Wednesday, March 29, 2006

China Military Build-Up Destabilizing Asia? Not really.

A Japanese think tank blames China's military buildup for destablizing the region:

China’s growing military strength and its tense relationship with Taiwan are major destabilising factors in East Asia, according to a strategy report issued on Monday by a think tank affiliated with Japan’s Defence Ministry.

Ties between Japan and China are at their worst state in decades, strained by disputes, including Prime Minister Junichiro Koizumi’s annual visits to Tokyo’s Yasukuni shrine. Beijing sees the shrine as a symbol of Japan’s past militarism because it honours convicted war criminals along with the country’s war dead.

Koizumi strongly criticised China’s stance on Monday, saying the shrine issue should not stand in the way of summit meetings between the two nations. "I still don’t understand why China and South Korea criticise my visits to Yasukuni," Koizumi told reporters. "I am an advocate of friendly relations with China and South Korea." Koizumi reiterated that he visits the shrine to pray for peace and honour the dead, not to glorify militarism. In an annual report on East Asian strategy, the National Institute for Defence Studies, a government-funded think tank, warned of China’s military buildup and its growing pressure on Taiwan under independence-minded President Chen Shui-bian.

The clash of nationalisms in the region -- Chinese, Taiwanese, Japanese -- is the massively destablizing force. In turn the factor underlying that is the bankruptcy of Communism as a legitimating factor for the Chinese government, and the resultant stoking of Chinese nationalism that in turn means trouble for all the small countries around China, including Taiwan. It seems that at last the Communist Party is going to go the way of all barbarians who have traditionally invaded China: it is going to be swallowed by Chinese culture -- in this case, by Chinese nationalism.

The fact is that the military upswing -- also taking place in Japan -- is just a symptom of the deeper structural changes going on caused by China's growth, increasing natonalism, and the looming decline of the US. It is interesting to reflect on this in light of the controversy caused by the closing down of Bingdian (Freezing Point) for the publication of an article criticizing China's empty-headed nationalism (which looks a lot like right-wing nationalism in Japan)....

Professor Yuan's article begins by observing that after the Cultural Revolution people explained their violent excesses by bitterly commenting "we grew up drinking wolf's milk." But in looking through middle school history texts, Yuan was stunned to find "our youth are still drinking wolf's milk!" The textbooks' treatment of key nineteenth century incidents make his point. The authors present the Taiping rebels and the Boxers as patriotic and heroic precursors of revolution. The crimes of the British in the Second Opium War (1858-1860), such as the burning of the Summer Palace in 1860, are correctly characterized, he says, but the texts fail to hold the Qing government responsible for its own obstinate and criminal acts, which are simply described as patriotic. Yuan concludes that these views are not in the true spirit of China's revolution but represent the "poisonous residue of the vulgarization of revolution." He exorts his readers:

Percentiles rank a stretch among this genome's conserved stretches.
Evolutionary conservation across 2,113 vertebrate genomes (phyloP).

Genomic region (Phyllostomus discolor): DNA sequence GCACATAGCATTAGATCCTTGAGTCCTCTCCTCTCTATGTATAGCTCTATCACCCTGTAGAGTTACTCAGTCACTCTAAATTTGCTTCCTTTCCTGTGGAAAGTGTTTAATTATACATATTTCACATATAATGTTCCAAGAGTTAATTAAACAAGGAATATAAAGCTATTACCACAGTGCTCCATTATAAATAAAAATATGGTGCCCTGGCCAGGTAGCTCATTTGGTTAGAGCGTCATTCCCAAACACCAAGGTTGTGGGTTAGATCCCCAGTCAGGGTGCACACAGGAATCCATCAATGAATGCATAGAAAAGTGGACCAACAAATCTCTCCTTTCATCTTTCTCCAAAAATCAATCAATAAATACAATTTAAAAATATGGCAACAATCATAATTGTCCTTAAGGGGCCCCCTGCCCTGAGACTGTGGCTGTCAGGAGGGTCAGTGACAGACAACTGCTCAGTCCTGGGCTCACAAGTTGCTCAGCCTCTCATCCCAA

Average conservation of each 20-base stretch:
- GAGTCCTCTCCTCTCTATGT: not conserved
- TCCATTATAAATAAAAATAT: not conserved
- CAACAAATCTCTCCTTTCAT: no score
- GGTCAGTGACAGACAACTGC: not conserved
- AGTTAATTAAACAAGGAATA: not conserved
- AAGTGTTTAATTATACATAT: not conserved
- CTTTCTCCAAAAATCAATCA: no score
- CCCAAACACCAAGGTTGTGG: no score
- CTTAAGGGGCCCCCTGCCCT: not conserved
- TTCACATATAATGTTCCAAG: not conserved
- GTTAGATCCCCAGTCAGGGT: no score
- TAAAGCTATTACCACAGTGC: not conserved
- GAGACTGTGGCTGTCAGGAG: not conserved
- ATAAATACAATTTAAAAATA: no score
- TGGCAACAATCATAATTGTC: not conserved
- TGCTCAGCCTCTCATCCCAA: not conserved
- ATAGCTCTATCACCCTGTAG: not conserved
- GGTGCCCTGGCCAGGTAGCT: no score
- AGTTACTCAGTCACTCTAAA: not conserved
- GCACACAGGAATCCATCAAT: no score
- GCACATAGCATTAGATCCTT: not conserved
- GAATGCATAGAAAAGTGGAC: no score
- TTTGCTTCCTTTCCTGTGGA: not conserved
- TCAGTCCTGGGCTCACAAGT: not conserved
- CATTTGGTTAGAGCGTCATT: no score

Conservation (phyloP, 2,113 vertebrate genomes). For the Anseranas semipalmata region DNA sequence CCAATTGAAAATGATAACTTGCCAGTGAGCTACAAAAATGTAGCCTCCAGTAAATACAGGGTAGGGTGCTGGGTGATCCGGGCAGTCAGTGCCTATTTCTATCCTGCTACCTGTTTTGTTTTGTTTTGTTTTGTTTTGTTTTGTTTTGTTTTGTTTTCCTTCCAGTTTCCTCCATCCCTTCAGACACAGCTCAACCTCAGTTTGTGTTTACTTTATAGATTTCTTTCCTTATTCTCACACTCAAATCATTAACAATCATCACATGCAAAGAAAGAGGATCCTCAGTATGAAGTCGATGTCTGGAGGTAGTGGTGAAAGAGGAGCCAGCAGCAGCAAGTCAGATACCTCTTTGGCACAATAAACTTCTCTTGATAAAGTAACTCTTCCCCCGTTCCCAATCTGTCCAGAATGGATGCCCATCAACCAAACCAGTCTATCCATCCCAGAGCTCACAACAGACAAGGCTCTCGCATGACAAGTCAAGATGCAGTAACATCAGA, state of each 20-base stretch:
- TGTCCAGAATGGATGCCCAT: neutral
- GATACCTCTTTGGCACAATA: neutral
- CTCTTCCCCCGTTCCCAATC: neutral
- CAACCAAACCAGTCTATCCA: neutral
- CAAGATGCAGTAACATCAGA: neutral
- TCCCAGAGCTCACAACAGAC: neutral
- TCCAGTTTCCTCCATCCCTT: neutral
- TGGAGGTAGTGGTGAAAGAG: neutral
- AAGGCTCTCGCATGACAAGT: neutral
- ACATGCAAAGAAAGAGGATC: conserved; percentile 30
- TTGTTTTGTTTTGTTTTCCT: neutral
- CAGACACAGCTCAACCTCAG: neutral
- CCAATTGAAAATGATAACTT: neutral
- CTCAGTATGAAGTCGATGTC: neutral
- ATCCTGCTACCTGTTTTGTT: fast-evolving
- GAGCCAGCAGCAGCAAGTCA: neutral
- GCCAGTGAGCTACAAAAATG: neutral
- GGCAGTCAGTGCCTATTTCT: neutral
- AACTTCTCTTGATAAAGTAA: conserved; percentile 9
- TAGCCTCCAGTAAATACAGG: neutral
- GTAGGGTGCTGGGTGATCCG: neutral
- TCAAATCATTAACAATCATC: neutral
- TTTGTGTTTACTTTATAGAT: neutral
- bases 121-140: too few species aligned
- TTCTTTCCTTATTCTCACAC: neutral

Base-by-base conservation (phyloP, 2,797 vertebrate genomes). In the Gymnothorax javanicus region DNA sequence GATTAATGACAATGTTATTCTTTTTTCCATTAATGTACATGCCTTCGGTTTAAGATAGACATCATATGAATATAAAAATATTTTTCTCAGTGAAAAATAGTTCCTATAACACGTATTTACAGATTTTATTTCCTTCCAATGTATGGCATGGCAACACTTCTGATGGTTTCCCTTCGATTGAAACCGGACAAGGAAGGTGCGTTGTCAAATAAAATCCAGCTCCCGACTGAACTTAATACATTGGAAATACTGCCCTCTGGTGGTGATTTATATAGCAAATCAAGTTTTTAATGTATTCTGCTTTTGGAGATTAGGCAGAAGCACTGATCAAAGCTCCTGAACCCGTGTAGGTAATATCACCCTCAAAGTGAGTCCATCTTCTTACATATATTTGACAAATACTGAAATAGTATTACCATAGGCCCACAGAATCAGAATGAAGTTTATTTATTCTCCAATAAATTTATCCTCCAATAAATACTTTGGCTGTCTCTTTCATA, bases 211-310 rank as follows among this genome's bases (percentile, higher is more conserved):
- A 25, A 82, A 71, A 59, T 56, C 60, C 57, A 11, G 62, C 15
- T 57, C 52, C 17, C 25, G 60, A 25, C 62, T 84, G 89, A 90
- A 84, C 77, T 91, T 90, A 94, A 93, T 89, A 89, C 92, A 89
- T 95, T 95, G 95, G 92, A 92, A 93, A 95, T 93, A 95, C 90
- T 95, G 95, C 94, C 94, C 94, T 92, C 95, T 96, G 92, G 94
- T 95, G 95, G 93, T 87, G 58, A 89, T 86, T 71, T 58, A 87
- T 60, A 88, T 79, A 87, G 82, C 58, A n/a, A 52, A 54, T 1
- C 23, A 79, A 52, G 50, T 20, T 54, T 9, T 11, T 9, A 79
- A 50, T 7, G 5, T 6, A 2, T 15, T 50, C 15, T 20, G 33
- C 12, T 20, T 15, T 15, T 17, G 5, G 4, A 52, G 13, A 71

You should not underestimate the consequences of this mis-education. It is against commonsense and rationality to distort the historical truth in the name of the "revolution"...the direct ill effects of praising the Boxers were exposed during the Cultural Revolution. The Red Guard setting fire to the British consulate is the replica of the Boxers' action; the mania to eliminate all foreign things in the "Anti-Four Olds," "Anti-Imperialism" and "Anti-Revisionism" campaigns had the same logic as the Boxers' desire to destroy the foreigners.

He goes on:

The logic presented in the above textbooks is no different. Their common points are: 1) The current Chinese culture is superior and unmatched. 2) Outside culture is evil and corrodes the purity of the existing culture. 3) We should or could use political power or the dictatorship of the mob to violently erase all the evil in the field of cultural thinking. To use these kinds of logic in order to quietly exert a subtle influence on our children is an unforgivable harm no matter what the objective intent was.
As an attack on unthinking natonalism, the Professor's paper is an attack on the foundations of government legitimacy in China. As an added bonus, by criticizing the Qing and pointing out that they were imperialists as bad as any (other) foreigners, the good Professor also undermines the Chinese claim to Taiwan, since it is based on Qing imperialism (no ethnic Chinese emperor ever ruled the island). No wonder they shut down Bingdian.

No comments: